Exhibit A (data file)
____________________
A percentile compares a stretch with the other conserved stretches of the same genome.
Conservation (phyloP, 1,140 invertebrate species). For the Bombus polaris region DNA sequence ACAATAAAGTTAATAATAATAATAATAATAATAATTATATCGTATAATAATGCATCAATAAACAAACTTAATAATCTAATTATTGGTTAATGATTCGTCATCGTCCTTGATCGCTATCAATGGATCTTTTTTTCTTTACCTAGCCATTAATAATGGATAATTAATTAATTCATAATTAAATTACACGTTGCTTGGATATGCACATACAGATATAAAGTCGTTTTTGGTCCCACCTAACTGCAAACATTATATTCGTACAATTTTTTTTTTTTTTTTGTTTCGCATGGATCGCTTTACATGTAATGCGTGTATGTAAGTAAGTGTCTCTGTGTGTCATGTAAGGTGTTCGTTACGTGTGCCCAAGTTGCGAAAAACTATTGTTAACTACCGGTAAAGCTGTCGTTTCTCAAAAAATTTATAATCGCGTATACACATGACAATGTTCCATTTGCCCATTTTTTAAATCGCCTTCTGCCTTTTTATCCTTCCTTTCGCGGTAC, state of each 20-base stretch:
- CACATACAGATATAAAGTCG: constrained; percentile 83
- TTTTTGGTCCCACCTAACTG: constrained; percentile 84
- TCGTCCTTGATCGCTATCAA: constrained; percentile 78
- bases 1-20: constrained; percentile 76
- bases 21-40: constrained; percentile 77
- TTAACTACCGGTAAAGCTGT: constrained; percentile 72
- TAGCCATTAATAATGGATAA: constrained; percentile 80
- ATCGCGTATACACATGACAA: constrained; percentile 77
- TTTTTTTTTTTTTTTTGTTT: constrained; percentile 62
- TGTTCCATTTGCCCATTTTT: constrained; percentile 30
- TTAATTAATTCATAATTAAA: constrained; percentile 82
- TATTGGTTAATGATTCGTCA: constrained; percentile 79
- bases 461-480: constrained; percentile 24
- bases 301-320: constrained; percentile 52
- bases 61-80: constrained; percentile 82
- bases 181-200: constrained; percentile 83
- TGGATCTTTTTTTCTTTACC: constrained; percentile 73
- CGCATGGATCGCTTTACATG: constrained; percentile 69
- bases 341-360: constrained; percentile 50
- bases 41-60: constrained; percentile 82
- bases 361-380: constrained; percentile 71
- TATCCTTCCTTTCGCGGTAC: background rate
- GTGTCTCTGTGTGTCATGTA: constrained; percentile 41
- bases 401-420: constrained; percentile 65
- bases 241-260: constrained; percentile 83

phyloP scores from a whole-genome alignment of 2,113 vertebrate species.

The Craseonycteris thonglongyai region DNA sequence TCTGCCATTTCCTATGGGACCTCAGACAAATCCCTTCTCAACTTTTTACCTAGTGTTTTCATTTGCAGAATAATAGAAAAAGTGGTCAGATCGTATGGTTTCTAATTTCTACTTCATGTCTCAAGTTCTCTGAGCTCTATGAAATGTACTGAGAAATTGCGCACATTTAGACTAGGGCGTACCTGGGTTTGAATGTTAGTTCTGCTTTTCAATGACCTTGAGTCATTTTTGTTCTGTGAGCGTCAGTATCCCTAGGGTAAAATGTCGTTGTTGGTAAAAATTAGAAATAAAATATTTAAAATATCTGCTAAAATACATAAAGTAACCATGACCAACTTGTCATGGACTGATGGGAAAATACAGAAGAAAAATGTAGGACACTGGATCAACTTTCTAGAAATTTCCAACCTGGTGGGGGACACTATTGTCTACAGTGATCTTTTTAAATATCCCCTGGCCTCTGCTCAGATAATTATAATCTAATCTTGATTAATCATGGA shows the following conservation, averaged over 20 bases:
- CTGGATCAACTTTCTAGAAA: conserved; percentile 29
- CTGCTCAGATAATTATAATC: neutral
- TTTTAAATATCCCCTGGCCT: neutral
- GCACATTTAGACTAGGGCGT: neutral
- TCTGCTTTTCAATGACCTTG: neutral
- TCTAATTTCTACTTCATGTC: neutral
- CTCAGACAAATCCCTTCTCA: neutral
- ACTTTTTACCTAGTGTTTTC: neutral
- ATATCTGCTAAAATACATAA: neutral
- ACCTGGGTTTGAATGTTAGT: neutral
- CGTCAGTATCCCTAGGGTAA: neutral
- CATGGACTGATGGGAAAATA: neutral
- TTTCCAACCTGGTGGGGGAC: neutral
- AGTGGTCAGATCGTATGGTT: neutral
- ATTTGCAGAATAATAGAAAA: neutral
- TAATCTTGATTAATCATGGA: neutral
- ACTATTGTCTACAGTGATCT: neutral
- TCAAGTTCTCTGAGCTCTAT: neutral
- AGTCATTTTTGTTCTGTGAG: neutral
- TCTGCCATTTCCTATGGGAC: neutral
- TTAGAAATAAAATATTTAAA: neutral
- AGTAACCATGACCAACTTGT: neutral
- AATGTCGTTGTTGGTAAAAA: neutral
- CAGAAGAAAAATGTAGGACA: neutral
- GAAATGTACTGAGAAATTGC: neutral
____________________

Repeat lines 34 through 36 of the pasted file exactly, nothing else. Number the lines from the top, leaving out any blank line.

- TCTGCTTTTCAATGACCTTG: neutral
- TCTAATTTCTACTTCATGTC: neutral
- CTCAGACAAATCCCTTCTCA: neutral